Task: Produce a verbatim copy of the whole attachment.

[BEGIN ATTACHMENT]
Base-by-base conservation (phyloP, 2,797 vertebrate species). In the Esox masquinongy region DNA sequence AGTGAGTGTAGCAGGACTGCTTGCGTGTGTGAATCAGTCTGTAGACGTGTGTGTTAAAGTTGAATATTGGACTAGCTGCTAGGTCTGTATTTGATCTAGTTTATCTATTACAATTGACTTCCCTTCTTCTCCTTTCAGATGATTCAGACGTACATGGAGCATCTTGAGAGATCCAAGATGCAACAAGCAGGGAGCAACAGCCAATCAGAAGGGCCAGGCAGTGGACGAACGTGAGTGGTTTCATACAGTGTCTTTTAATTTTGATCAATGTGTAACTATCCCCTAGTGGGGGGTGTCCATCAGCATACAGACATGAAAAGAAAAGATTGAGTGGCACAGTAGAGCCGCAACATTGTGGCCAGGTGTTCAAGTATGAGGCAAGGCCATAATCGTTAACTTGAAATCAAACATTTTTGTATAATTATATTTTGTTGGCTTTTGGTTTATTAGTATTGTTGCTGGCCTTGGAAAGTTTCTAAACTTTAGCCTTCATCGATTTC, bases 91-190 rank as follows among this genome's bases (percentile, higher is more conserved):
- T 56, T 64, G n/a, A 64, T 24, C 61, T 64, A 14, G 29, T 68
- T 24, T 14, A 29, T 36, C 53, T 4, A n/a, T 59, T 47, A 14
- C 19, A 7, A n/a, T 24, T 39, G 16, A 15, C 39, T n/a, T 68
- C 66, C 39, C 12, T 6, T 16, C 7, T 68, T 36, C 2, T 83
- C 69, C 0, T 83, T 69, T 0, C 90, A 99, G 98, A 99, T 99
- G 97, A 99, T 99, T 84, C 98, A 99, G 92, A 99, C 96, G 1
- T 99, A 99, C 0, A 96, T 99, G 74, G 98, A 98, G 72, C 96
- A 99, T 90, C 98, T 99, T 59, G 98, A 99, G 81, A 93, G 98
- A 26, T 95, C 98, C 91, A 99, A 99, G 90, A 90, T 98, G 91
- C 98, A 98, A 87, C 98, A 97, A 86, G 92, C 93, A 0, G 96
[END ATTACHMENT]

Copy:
Base-by-base conservation (phyloP, 2,797 vertebrate species). In the Esox masquinongy region DNA sequence AGTGAGTGTAGCAGGACTGCTTGCGTGTGTGAATCAGTCTGTAGACGTGTGTGTTAAAGTTGAATATTGGACTAGCTGCTAGGTCTGTATTTGATCTAGTTTATCTATTACAATTGACTTCCCTTCTTCTCCTTTCAGATGATTCAGACGTACATGGAGCATCTTGAGAGATCCAAGATGCAACAAGCAGGGAGCAACAGCCAATCAGAAGGGCCAGGCAGTGGACGAACGTGAGTGGTTTCATACAGTGTCTTTTAATTTTGATCAATGTGTAACTATCCCCTAGTGGGGGGTGTCCATCAGCATACAGACATGAAAAGAAAAGATTGAGTGGCACAGTAGAGCCGCAACATTGTGGCCAGGTGTTCAAGTATGAGGCAAGGCCATAATCGTTAACTTGAAATCAAACATTTTTGTATAATTATATTTTGTTGGCTTTTGGTTTATTAGTATTGTTGCTGGCCTTGGAAAGTTTCTAAACTTTAGCCTTCATCGATTTC, bases 91-190 rank as follows among this genome's bases (percentile, higher is more conserved):
- T 56, T 64, G n/a, A 64, T 24, C 61, T 64, A 14, G 29, T 68
- T 24, T 14, A 29, T 36, C 53, T 4, A n/a, T 59, T 47, A 14
- C 19, A 7, A n/a, T 24, T 39, G 16, A 15, C 39, T n/a, T 68
- C 66, C 39, C 12, T 6, T 16, C 7, T 68, T 36, C 2, T 83
- C 69, C 0, T 83, T 69, T 0, C 90, A 99, G 98, A 99, T 99
- G 97, A 99, T 99, T 84, C 98, A 99, G 92, A 99, C 96, G 1
- T 99, A 99, C 0, A 96, T 99, G 74, G 98, A 98, G 72, C 96
- A 99, T 90, C 98, T 99, T 59, G 98, A 99, G 81, A 93, G 98
- A 26, T 95, C 98, C 91, A 99, A 99, G 90, A 90, T 98, G 91
- C 98, A 98, A 87, C 98, A 97, A 86, G 92, C 93, A 0, G 96